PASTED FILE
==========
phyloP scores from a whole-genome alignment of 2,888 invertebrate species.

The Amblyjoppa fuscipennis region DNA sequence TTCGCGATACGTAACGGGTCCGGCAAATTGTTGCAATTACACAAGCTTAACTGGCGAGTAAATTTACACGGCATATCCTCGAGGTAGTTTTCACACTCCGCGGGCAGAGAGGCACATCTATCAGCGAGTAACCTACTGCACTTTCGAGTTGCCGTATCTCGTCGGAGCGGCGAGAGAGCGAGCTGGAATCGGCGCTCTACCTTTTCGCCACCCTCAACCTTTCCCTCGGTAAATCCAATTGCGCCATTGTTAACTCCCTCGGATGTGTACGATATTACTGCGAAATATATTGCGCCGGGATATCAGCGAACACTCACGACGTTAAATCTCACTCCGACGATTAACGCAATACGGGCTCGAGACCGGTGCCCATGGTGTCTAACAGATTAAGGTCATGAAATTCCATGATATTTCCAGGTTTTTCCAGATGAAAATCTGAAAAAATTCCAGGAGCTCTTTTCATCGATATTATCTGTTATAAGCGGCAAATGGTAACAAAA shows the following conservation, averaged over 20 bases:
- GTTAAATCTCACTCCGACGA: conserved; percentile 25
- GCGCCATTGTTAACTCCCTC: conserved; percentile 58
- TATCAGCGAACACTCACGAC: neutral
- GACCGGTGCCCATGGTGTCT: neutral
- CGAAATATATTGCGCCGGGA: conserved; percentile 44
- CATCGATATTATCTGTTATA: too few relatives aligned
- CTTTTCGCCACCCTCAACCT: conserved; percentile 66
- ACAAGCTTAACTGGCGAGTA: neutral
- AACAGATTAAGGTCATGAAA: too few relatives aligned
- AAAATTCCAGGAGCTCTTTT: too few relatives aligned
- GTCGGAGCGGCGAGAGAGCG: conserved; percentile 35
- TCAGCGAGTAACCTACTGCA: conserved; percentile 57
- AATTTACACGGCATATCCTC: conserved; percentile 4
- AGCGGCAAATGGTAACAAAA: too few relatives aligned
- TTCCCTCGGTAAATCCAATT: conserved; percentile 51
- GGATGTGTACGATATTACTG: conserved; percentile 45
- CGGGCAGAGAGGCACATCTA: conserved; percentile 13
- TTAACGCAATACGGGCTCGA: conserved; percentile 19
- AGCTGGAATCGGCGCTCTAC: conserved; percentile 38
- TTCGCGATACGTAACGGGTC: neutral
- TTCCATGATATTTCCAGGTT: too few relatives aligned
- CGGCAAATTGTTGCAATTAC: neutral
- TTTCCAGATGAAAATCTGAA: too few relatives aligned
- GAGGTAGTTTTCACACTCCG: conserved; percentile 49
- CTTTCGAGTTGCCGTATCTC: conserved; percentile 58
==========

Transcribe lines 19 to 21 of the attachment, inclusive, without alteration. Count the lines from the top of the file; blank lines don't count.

- CGGGCAGAGAGGCACATCTA: conserved; percentile 13
- TTAACGCAATACGGGCTCGA: conserved; percentile 19
- AGCTGGAATCGGCGCTCTAC: conserved; percentile 38